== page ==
Gilbert Sorrentino Biography


(Poets and Poetry in America)

Gilbert Sorrentino was born in Brooklyn in 1929 to a Sicilian-born father and a third-generation Irish mother. He was raised in Roman Catholic milieus and blue-collar neighborhoods, which form the setting for two of his novels. When he was eighteen years old, he moved across the river to investigate the cultural centers of Manhattan and enrolled in Brooklyn College, but a stint in the U.S. Army Medical Corps in 1951 interrupted his education. He decided to become a writer after two years in the Army and started a novel that was eventually aborted. He returned to Brooklyn College in 1955 and founded the magazine Neon with, among others, Hubert Selby, Jr., with whom he formed a lifelong friendship based partly on their common background.

The Darkness Surrounds Us, his first book of poetry, appeared in 1960 and was followed by another collection, Black and White, in 1964. The following year, Sorrentino started what was to become a long and distinguished teaching career with a course at Columbia University, and he published his first novel, The Sky Changes, in 1966. He worked at Grove Press until 1970 as an assistant, then an editor; his first editing assignment was Alex Haley’s The Autobiography of Malcolm X (1965). This was followed by teaching stints at the Aspen Writers’ Workshop, Sarah Lawrence College, and the New School for Social Research. In 1979 he was appointed Edwin S. Quain Professor of Literature at the University of Scranton in Pennsylvania, and in 1982 he joined the faculty of Stanford University, where he taught creative writing until his retirement in 1999.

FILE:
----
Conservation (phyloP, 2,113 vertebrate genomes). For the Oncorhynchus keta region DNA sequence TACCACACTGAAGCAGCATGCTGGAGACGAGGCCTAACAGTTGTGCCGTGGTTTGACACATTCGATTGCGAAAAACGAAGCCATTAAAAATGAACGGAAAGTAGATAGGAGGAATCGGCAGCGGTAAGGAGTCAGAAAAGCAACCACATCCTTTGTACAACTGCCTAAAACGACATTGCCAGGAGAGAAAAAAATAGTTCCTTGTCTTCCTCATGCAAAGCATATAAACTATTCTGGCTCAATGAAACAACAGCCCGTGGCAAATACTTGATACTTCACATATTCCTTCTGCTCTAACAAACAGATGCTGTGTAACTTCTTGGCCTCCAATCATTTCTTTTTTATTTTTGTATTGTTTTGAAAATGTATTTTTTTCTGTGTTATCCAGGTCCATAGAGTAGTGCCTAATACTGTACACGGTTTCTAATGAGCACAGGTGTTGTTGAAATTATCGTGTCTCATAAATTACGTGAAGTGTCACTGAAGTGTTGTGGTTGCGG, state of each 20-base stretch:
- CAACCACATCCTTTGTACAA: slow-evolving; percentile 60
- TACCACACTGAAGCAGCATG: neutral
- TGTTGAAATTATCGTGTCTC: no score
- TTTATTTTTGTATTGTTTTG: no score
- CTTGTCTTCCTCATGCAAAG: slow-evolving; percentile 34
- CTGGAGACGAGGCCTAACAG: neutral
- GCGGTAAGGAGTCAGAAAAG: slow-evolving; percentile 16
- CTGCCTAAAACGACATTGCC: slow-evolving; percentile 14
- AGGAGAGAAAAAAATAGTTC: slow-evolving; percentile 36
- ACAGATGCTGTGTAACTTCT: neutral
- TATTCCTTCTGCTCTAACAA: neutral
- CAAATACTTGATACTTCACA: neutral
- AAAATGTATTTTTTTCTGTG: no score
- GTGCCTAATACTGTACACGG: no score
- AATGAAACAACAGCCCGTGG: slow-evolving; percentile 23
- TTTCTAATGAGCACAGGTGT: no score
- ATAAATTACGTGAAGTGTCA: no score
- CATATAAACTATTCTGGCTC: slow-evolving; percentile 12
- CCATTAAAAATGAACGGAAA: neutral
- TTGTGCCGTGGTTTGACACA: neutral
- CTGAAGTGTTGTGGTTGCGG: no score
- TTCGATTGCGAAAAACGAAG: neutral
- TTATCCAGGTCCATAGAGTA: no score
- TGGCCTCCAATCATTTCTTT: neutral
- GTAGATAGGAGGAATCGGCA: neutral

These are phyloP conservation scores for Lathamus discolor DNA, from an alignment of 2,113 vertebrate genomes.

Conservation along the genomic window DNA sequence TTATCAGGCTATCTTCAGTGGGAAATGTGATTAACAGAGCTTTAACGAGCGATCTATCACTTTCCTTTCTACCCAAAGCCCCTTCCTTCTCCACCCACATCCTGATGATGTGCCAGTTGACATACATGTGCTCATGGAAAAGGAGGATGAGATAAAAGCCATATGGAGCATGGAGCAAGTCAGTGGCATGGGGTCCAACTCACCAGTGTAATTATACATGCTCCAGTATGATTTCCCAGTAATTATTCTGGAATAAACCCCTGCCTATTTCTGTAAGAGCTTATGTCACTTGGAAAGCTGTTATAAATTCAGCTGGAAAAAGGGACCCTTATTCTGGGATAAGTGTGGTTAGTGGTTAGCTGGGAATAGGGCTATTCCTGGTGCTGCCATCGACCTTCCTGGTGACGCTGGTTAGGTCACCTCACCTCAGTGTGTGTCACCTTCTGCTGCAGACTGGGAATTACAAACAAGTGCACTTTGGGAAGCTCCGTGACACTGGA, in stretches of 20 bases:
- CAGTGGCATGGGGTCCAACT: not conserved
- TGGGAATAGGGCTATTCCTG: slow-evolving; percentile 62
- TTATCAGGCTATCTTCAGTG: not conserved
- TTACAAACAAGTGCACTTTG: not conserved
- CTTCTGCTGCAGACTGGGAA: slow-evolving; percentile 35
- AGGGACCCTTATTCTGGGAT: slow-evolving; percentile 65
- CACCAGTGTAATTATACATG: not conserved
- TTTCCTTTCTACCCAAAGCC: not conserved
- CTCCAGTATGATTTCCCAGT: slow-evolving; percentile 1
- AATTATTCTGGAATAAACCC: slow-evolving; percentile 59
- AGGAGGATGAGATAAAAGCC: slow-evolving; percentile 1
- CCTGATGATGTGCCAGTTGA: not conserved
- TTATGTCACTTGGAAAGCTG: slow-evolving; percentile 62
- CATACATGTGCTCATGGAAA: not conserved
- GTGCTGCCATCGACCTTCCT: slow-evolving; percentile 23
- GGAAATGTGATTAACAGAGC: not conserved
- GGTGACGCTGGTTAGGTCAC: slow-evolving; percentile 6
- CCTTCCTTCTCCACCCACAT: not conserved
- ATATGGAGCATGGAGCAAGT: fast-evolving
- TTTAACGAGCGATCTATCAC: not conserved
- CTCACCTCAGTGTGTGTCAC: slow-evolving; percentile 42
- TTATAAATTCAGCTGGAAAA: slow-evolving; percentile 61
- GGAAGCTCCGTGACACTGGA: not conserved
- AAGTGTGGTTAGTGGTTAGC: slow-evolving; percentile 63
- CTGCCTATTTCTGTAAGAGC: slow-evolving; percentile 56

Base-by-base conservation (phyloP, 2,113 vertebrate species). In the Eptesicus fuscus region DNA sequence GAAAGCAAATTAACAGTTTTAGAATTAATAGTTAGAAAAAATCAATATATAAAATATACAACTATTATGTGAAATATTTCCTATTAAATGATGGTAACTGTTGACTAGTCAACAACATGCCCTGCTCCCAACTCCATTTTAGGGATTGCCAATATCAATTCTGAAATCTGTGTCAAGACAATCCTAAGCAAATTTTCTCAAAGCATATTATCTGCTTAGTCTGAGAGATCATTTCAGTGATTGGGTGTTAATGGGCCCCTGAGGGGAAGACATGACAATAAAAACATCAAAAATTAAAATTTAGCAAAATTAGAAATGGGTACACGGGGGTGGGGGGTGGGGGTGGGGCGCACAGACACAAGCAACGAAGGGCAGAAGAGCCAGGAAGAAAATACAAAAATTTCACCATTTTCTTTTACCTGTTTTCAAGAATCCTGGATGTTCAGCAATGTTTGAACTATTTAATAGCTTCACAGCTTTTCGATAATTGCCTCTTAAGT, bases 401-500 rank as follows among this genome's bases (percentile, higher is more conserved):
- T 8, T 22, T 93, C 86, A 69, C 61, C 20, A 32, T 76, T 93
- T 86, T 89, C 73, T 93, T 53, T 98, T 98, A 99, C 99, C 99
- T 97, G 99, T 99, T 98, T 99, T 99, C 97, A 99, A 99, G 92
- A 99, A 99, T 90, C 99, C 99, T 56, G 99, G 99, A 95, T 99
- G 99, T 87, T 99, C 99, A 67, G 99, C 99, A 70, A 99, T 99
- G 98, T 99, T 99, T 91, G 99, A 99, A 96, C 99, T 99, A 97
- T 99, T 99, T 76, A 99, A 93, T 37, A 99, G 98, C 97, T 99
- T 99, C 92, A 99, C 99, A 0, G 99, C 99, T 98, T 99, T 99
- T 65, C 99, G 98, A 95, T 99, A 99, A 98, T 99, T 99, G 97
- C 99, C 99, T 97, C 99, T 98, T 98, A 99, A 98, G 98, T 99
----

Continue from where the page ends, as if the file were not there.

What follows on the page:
(Great Authors of World Literature, Critical Edition)

Gilbert Sorrentino (saw-rehn-TEE-noh) was a central figure in the literary avant-garde of the 1960’s and 1970’s, which was centered in New York but had artistic ties to other communities in the United States. His work displays fictional devices and techniques that are now associated with postmodernism. The child of a Sicilian-born father and a third-generation Irish mother, he grew up among Roman Catholics in a working-class Brooklyn neighborhood. Sorrentino used this milieu, which he considered deadening, in his second novel, Steelwork. A precocious boy, he began his migratory travels by moving across the river to the cultural centers of Manhattan when he was eighteen.

In 1950 Sorrentino enrolled in Brooklyn College and began to write fiction, but he attended classes only one year before his education was interrupted by his being drafted into the Army Medical Corps. When he was released in 1953, he attempted to write a novel that was unsuccessful, then returned to Brooklyn College in 1955. While there, he founded a magazine, Neon, with some of his friends. From 1956 to 1960 Sorrentino edited the magazine and published the works of many prominent writers, including William Carlos Williams, LeRoi Jones (Amiri Baraka), Hubert Selby, Jr., and Joel Oppenheimer. Although its readership was small, Sorrentino believed that an audience of two hundred was sufficient because in the late 1950’s the New York community of poets and writers was so close. With novelist James Joyce and poet William Carlos Wiilliams, Sorrentino shared faith in the...

(The entire section is 641 words.)